© 2024 WSKG

601 Gates Road
Vestal, NY 13850

217 N Aurora St
Ithaca, NY 14850

FCC Public Files:
Play Live Radio
Next Up:
0:00 0:00
Available On Air Stations

Arkansas woman pleads not guilty to selling over 20 boxes of stolen human body parts

A federal court in Little Rock says Candance Chapman Scott illegally sold and shipped human body parts taken from medical cadavers from the University of Arkansas Medical School.
Google Maps
A federal court in Little Rock says Candance Chapman Scott illegally sold and shipped human body parts taken from medical cadavers from the University of Arkansas Medical School.

An Arkansas woman has pleaded not guilty to charges she stole body parts from medical school cadavers and sold them through Facebook for $11,000.

Candace Chapman Scott, a 36-year-old former mortuary services worker, is accused of selling 20 boxes of everything from human skin to skulls to a man in Pennsylvania, according to a federal grand jury indictment unsealed by a Little Rock court on Friday.

Scott was charged with 12 counts of mail fraud, wire fraud and interstate transportation of stolen property. A lawyer representing her did not immediately return a phone call from NPR requesting comment.

According to court documents, Scott worked for a company that offered commercial cremation services. One of their clients was an anatomy lab at the University of Arkansas, which used donated cadavers for medical education and research.

After one of the company's scheduled pickup days, she messaged the owner of a Facebook group, explaining how she acquired the corpses. Named Oddities, the private Facebook group contains about 380 members and bills itself as "a safe way to shop."

"I follow your page and work and LOVE it," Scott wrote to the owner, according to the indictment. "Just out of curiosity, would you know anyone in the market for a fully in tact [sic], embalmed brain?"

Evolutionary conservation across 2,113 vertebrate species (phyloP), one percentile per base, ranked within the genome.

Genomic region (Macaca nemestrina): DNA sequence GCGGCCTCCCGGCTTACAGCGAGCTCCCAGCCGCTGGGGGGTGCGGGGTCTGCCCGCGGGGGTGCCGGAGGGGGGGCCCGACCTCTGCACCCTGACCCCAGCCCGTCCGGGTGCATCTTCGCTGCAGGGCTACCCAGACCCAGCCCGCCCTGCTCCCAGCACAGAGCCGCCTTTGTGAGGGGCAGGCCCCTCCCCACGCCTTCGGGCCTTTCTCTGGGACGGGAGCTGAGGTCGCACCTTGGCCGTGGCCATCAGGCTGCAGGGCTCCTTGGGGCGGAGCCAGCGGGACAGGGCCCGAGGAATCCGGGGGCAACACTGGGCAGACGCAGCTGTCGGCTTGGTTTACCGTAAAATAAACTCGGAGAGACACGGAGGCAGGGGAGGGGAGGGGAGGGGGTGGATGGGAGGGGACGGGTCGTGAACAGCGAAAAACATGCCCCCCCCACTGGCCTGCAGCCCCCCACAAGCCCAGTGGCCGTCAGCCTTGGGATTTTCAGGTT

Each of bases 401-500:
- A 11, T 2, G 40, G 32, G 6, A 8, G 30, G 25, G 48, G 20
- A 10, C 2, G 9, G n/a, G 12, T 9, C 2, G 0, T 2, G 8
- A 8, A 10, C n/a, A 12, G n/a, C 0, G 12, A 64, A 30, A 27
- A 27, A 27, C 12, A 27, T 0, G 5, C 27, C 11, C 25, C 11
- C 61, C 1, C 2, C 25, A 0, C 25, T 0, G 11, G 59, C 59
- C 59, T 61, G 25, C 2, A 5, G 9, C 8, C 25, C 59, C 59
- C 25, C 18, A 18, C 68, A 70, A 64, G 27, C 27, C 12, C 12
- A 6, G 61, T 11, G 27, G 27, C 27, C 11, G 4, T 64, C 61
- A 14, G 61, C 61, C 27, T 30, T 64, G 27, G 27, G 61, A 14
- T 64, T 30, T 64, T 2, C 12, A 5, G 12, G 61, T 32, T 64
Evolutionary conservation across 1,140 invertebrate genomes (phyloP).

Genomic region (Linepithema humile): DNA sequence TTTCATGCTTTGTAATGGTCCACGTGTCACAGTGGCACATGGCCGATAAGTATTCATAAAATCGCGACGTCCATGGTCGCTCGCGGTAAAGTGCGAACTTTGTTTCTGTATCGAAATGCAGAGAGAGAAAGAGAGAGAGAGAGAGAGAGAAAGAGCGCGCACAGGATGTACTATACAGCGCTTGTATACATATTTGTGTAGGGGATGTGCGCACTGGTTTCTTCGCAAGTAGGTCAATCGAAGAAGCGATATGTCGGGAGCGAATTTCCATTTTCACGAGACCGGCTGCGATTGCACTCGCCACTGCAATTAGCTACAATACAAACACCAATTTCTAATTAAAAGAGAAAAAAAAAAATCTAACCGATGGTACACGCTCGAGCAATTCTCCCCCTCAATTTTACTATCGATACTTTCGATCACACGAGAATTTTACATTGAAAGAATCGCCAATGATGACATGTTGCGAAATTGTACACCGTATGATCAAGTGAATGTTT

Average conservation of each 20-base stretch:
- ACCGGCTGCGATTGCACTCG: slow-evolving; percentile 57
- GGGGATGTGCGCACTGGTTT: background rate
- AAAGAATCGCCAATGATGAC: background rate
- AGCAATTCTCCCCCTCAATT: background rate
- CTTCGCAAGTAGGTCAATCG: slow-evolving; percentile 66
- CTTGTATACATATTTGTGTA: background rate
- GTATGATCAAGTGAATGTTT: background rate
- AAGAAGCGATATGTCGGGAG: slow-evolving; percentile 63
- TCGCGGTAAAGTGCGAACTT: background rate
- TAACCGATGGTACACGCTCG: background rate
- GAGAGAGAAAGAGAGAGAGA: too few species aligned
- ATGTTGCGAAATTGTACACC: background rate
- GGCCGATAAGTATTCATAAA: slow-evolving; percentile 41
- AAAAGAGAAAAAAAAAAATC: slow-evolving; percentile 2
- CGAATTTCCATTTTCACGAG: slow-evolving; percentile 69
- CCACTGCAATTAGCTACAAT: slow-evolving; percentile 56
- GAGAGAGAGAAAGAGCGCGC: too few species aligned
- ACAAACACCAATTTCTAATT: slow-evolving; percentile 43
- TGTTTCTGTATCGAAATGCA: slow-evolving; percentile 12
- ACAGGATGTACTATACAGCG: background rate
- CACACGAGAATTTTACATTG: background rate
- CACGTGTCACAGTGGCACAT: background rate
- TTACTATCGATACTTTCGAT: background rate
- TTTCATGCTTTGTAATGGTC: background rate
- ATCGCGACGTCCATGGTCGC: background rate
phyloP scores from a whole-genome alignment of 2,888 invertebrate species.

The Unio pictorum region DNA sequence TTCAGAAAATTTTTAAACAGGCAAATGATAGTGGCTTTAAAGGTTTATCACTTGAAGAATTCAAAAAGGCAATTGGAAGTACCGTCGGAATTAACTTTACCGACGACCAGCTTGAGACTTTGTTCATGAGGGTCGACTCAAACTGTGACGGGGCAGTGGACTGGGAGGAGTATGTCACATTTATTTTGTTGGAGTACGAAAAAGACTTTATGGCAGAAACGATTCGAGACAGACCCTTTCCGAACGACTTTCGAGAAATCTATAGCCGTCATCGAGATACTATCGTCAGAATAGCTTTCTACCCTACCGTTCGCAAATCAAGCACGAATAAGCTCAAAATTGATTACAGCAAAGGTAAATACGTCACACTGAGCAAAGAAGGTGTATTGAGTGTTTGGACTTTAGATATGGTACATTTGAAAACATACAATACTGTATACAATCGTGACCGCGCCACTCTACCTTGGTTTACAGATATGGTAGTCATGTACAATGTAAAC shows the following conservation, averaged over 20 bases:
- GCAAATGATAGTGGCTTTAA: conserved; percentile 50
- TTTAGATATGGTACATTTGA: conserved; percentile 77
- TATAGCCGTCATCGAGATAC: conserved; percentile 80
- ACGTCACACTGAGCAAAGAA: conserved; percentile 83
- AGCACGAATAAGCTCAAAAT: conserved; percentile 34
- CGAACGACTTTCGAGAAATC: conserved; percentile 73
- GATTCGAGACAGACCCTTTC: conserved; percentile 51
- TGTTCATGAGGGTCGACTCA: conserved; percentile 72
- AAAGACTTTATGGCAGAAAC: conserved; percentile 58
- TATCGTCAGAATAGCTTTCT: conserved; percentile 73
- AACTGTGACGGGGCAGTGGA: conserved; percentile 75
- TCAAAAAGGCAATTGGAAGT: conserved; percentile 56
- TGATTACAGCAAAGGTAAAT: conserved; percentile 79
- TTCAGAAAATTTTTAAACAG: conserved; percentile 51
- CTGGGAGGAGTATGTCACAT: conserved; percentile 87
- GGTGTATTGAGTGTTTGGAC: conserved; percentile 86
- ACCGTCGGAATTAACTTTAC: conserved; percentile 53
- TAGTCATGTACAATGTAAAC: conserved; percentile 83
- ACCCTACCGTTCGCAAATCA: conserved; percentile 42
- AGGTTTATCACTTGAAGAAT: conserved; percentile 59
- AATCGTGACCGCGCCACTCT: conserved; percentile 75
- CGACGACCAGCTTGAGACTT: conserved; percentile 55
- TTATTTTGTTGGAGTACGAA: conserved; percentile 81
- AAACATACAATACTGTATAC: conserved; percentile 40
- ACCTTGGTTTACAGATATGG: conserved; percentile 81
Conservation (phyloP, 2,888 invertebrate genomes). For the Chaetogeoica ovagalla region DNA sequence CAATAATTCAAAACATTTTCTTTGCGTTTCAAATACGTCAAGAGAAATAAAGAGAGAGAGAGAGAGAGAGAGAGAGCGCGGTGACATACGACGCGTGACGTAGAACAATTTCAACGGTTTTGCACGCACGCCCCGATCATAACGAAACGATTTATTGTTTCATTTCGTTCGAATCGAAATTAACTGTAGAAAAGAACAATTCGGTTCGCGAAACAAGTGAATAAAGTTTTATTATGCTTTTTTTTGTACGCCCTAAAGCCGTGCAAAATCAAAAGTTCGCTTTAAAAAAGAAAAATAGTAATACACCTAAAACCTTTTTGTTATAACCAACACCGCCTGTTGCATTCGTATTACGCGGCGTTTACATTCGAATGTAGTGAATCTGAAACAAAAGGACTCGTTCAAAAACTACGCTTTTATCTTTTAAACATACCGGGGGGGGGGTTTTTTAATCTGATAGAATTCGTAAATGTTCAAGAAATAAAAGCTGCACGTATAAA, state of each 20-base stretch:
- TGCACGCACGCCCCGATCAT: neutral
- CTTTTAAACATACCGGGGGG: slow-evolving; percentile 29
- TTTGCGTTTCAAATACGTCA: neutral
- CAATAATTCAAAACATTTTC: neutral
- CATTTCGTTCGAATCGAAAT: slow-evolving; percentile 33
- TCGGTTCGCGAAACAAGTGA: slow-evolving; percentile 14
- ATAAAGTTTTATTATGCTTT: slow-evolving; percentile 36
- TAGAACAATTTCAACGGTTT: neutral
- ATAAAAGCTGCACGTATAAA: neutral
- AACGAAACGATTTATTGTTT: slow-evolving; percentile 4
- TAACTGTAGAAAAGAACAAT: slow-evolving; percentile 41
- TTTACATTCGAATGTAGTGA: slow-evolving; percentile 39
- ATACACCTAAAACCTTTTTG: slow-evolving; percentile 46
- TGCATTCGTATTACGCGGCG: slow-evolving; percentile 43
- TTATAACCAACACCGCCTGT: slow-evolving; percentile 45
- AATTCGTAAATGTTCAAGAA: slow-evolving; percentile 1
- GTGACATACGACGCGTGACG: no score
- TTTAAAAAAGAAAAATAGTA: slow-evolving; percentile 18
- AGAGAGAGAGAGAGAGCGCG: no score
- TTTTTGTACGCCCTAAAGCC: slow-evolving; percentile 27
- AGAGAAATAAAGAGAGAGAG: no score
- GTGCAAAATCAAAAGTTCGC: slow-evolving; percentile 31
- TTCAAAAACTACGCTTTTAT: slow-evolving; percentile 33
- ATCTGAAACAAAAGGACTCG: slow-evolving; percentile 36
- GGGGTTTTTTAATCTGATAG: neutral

Scott sent pictures of two brains and a heart. The man offered $1,200 via PayPal, and gave Scott pointers on how to ship the three organs to him in Enola, Penn., via the U.S. postal service.

Over the course of the next nine months, Scott proceeded to ship the man an ear, an arm, lungs, livers, kidneys, hands, breasts, penises, fetuses, skin, skulls and one whole human head. In exchange, he paid her $10,975 in 16 separate PayPal transfers. Each time, Scott returned the rest of the remains, cremated, to the school.

The indictment does not name the buyer, but separate state charges connect the case to Pennsylvania resident Jeremy Lee Pauley, age 40.

Pauley was charged by a Cumberland County criminal court with four counts of receiving stolen property, intending to participate in unlawful activity and abusing a corpse. Pauley's lawyer did not immediately return NPR's request for comment.

Police were tipped off to Pauley's purchases in June 2022, according to a press release announcing his arrest.

In July, a caller reported finding "human organs" and "human skin" resting in three five-gallon buckets in Pauley's basement, the press release says.

Officials confirmed the report, confiscated all remains and intercepted an additional set of packages containing parts as they were being shipped in Scranton.

Pauley's Facebook page is still selling a human hand and a full set of human ribs, which Pauley says came from France.

A website bearing his name describes him as a "preservation specialist" who "works to produce educational tools through reconditioning retired medical remains."

A spokesperson for the University of Arkansas Medical School told NPR that the school is appalled that anyone would desecrate medical donations for their own gain.

"Human bodies are an indispensable aid in the education of medical students," said Leslie Welch Taylor. "We are extremely respectful of our donors when they're in our care."

Each year, the school holds a ceremony for medical students to honor the deceased donors who helped supplement their education, Taylor says. They partner with local cemeteries to house the ashes or return them to families upon request.

Taylor said the FBI is trying to identify which cadavers were impacted, but it's a challenge given the embalming process affects DNA.

The school and the cremation company knew nothing of the sales until they were contacted by the FBI last summer, she said. The company fired Scott immediately.

Scott is in custody with a bail hearing scheduled for Tuesday. Her trial is set to begin on May 30.

Copyright 2023 NPR. To see more, visit https://www.npr.org.

Emily Olson
Emily Olson is on a three-month assignment as a news writer and live blog editor, helping shape NPR's digital breaking news strategy.